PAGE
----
“Be quick about it,” said the colonel’s wife; “I’ve no time to put off. Hand down that box, No. 19, H. G.,” she continued to a sergeant who was perched on the top of the luggage.

“I wished to see you on a very interesting subject, madam.”

“Love, I’ll bet a guinea–who has deserted you now?–that green chest, Henicky, No. 34.”

“There is an officer in this regiment of the name of Chatterton?”

“Yes, he’s one of my young men, though I’ve not seen him yet. What then?”

“Can I speak to you for a minute alone?”

“If it’s on regimental business, I shall listen to you, of course; but if it’s some nonsensical love affair, you must go to Colonel Sword. I never trouble myself about such matters.”

“If I could see Colonel Sword, madam”–

“Why can’t you see him? Go into the commandant’s room. You’ll find him rocking the cradle of Tippoo Wellington, my youngest son! That other box, Henicky, L. M. And who is this old man with you?” continued Mrs Sword. “Your attorney, I suppose? See that you aren’t ducked at the pump before you get out, old man; for I allow no lawyers inside these walls.”

“Ma’am?” enquired Mr Clam, bewildered at the sudden address of the officer in command.

“It’s a fact, as you’ll find; so, make haste, young woman, and Sword will settle your business.”

“Captain Hope is not come on shore yet, I believe?” said the lady.

“Charlie Hope? No! he’s bringing the men and baggage. Has _he_ deserted you too? Go to Sword, I tell you; and let your legal friend retreat without beat of drum. How many chests is this, Henicky?”

The Amazonian Mrs Sword proceeded with her work, and Mr Clam stood stupified with surprise. His companion, in the mean time, proceeded as directed to the commandant’s house, and in a short time found herself in presence of Colonel Sword.

The colonel was a tall thin man, with a very pale face, and a very hooked nose. He was not exactly rocking the cradle of Tippoo Wellington, as supposed by his wife, but he was reposing in an easy attitude, with his head thrown back, and his feet thrown forward, and his hands deeply ensconced in his pockets. The apparition of a stranger roused him in a moment. He was as indefatigable in politeness, as his wife had been in her regimental duties.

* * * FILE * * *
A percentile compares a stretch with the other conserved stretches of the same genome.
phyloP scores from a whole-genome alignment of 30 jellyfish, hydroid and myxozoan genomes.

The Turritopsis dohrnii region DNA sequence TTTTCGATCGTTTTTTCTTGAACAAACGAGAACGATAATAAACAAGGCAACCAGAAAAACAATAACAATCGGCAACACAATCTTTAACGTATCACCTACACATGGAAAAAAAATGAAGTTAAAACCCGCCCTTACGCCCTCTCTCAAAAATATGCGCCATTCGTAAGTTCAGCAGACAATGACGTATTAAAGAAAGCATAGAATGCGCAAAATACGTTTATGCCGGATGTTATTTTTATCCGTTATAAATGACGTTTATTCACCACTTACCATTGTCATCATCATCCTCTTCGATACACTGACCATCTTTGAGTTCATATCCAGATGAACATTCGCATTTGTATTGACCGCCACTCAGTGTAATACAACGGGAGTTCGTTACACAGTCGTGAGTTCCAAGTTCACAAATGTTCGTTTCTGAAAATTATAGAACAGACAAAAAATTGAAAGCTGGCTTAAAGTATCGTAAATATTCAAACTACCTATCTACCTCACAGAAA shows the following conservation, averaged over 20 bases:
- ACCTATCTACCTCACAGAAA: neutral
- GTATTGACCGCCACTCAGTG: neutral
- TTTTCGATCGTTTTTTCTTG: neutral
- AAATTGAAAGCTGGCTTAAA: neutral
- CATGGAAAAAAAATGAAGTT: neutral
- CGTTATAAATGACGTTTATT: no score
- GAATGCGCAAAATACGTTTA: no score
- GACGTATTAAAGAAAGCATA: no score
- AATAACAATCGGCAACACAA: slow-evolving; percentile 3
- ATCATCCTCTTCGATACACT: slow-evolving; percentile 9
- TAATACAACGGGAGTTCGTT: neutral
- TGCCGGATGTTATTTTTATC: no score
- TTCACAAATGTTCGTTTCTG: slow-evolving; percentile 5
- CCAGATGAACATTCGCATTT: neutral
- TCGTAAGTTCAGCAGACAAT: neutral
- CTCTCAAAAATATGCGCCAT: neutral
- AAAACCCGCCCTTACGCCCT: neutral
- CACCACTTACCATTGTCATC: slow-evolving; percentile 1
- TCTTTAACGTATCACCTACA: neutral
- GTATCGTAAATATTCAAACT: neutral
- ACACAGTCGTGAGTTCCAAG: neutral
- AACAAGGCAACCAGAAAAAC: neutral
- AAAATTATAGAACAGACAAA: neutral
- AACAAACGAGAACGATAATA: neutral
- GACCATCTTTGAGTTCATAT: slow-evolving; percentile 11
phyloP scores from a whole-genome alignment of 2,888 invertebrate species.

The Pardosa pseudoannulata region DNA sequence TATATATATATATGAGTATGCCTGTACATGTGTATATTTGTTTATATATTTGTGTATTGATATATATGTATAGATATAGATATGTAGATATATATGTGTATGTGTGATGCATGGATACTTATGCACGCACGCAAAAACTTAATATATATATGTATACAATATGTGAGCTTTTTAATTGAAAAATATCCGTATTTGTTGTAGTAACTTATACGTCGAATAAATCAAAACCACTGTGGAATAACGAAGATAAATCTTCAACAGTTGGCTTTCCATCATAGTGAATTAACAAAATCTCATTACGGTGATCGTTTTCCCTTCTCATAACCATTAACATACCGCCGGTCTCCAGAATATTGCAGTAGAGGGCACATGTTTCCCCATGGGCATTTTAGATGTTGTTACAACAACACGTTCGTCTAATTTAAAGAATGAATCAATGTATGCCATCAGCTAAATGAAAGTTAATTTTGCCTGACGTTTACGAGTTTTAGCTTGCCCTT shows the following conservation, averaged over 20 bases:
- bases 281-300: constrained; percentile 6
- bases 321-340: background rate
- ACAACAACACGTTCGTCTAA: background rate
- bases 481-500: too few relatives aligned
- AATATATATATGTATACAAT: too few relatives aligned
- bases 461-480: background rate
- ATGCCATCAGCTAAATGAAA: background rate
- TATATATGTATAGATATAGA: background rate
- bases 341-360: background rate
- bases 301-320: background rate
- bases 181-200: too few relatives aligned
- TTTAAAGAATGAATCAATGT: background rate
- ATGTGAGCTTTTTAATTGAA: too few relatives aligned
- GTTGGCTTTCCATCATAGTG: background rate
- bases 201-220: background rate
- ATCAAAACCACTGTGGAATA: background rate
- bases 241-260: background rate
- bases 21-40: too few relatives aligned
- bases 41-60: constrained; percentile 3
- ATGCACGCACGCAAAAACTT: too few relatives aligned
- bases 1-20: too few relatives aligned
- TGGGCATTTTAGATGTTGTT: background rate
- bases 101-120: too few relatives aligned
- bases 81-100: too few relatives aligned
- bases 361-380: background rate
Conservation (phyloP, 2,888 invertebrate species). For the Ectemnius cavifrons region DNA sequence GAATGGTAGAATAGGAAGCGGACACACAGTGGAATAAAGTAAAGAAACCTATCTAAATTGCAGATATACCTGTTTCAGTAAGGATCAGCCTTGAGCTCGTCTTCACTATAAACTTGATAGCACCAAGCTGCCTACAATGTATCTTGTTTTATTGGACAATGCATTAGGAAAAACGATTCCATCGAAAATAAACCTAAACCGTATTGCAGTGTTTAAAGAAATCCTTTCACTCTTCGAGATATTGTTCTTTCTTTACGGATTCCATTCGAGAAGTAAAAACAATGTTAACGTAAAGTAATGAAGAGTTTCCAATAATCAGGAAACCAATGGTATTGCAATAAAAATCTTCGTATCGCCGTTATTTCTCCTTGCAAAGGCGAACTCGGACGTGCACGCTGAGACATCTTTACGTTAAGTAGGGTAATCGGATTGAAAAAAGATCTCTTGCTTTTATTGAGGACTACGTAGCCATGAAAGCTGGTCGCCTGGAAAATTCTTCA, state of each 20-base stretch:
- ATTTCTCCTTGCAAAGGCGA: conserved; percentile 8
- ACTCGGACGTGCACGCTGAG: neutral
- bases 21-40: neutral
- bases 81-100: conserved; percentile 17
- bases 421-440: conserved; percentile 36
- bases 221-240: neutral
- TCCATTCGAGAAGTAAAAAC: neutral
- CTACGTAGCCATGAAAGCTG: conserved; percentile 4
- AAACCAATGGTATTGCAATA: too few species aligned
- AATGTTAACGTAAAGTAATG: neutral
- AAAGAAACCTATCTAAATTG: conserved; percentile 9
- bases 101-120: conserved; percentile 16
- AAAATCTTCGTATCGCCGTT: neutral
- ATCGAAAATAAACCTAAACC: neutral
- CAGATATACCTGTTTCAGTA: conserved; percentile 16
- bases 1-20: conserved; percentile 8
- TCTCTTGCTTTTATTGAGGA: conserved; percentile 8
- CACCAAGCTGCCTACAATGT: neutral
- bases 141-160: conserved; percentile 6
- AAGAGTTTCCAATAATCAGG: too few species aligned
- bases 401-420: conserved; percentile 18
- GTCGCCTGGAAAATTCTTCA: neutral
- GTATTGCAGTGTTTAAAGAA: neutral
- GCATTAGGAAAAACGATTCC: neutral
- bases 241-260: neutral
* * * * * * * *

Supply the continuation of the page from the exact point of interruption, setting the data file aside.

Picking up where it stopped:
“I was in hopes of finding my brother, Captain Hope, in the barracks, sir,” she began; “but as I am disappointed, I throw myself on your indulgence, in requesting a few minutes’ private conversation.”

“A sister of Captain Hope? delighted to see you, my dear–did you see Mrs Sword as you came in?”

“For a minute, but she was busy, and referred me to you.”

“She’s very good, I am sure,” said the colonel.–“How can I be of use?”

“I have a sister, Colonel Sword, very thoughtless, and very young. She became acquainted about a year ago with Mr Chatterton of your regiment–they were engaged–all the friends on both sides approved of the match, and all of a sudden Mr Chatterton wrote a very insulting letter, and withdrew from his engagement.”

“The devil he did? Is your sister like you, my dear?”

“We are said to be like, but she is much younger–only eighteen.”

“Then this Chatterton is an ass. Good God! what chances silly fellows throw away! And what would you have me do?”

“Prevent a duel, Colonel Sword. My brother is hot and fiery; Mr Chatterton is rash and headstrong. There will be enquiries, explanations, quarrels, and bloodshed. Oh, Colonel, help me to guard against so dreadful a calamity. I was anxious to see Charles, to tell him that the rupture was on Marion’s side–that she had taken a dislike to Chatterton. We have kept it secret from every body yet. I haven’t even told my husband.”

“You’re married, then?”

“To Captain Smith, once of this regiment.”